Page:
In the News
1. James Pethokoukis on what will, I’m quite sure, be the central Republican argument in the 2012 election battle:
The Republican charge is a body shot aimed right at the belly of President Barack Obama’s re-election effort: He made it worse.
No, not that White House efforts at boosting the American economy and creating jobs and “winning the future” were merely inefficient or wasteful, which they certainly were. Even Obama finally seems to understand that. “Shovel-ready was not as shovel-ready as we expected,” he joked lamely at a meeting of his jobs council.
Rather, that the product of all the administration’s stimulating and regulating is an economy that’s in significantly worse competitive and productive shape than when Obama took the oath in January 2009. He was dealt a bad hand, to be sure – and then proceeded to play it badly. At least, that is what Republicans have been saying. “He didn’t cause the recession as we know,” presidential candidate Mitt Romney said in New Hampshire yesterday. “He didn’t make it better, he made things worse.”
It’s a devastating piece from Pethokoukis, who is not exactly an Obama-hater. He assesses the results of the President’s massive stimulus and other efforts:
Indeed, the results are horrifying. The two-year-old recovery’s terrible tale of the tape: A 9.1 percent unemployment rate that’s probably closer to 16 percent counting the discouraged and underemployed, the worst income growth and weakest GDP growth of any upturn since World War II, a still-weakening housing market. Oh, and a trillion bucks down the tube. Oh, and two-and-a-half years … and counting … wasted during which time the skills of unemployed workers continue to erode and the careers of younger Americans suffer long-term income damage. Losing the future.
Next, add in healthcare reform that Medicare’s chief actuary says will not slow the overall growth of healthcare spending. (Even its Obama administration godfather, Peter Orszag, warns that “more drastic measures may ultimately be needed.”) And toss in a financial reform plan that the outspoken and independent president of the Kansas City Fed says he “can’t imagine” working. “I don’t have faith in it all.” Indeed, markets continue to treat the biggest banks as if they are still too big to fail.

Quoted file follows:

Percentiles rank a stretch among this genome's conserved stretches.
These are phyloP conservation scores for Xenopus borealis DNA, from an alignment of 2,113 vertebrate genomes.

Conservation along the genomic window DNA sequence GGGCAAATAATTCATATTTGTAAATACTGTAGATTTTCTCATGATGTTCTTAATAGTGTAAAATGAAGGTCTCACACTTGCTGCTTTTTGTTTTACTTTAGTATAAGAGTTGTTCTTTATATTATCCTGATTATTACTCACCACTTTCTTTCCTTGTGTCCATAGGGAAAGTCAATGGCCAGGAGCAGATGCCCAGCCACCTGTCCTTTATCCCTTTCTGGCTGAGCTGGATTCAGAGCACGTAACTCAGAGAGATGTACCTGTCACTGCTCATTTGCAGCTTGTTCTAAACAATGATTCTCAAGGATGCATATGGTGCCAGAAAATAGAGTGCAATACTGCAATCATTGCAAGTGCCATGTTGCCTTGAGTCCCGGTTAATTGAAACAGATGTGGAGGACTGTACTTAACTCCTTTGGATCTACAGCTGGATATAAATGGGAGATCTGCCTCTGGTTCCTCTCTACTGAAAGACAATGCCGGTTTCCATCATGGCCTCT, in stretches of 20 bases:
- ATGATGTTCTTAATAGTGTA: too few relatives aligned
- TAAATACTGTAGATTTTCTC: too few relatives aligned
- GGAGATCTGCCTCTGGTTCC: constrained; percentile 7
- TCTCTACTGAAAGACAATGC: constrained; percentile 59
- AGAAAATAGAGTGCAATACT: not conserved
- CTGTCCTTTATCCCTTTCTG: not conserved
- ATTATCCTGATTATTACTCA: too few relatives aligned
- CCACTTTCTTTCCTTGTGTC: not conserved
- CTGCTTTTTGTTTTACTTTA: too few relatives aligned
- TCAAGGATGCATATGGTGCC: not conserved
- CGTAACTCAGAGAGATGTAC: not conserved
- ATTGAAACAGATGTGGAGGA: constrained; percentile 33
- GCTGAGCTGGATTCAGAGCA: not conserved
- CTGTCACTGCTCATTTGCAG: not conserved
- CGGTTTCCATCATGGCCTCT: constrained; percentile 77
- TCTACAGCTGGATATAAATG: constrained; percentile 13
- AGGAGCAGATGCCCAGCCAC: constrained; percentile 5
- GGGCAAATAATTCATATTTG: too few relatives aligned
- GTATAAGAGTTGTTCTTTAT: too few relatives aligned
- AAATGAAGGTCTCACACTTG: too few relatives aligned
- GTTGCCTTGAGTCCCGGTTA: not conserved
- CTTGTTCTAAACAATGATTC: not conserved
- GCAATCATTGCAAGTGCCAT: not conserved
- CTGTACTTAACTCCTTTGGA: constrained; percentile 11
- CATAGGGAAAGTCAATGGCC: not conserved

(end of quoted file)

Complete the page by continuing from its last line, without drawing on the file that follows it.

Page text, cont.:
But wait there’s more. Obama created a debt commission that produced a reasonable though imperfect plan to deal with America’s long-term fiscal woes. But he stiffed it and then failed to supply a plan of his own, sowing the seeds for an impending debt ceiling crisis and making an eventual fiscal fix that much harder.
The rallying cry of 2008 was “Change.” Will the cry of 2012 be “Change it Back”? Thus Marco Rubio chimes in: “Every aspect of life in America today is worse than it was when [President Obama] took over. Unemployment higher. Interest rates. The only thing that has gone down in America over the last two years is the value of your home.” Ouch.
2. J. E. Dyer writes in a rather quiet and deliberate voice, but she’s extraordinarily well-informed and thoughtful. If you’re a conservative and a Christian, you should check out her column, which appears at the Evangelical Portal on Mondays. Here are the final two paragraphs from her latest, reflecting on Operation Fast and Furious as a symptom of our government’s tendency to approach problems through collective, experimental social engineering that overlooks the fundamental values of the individual: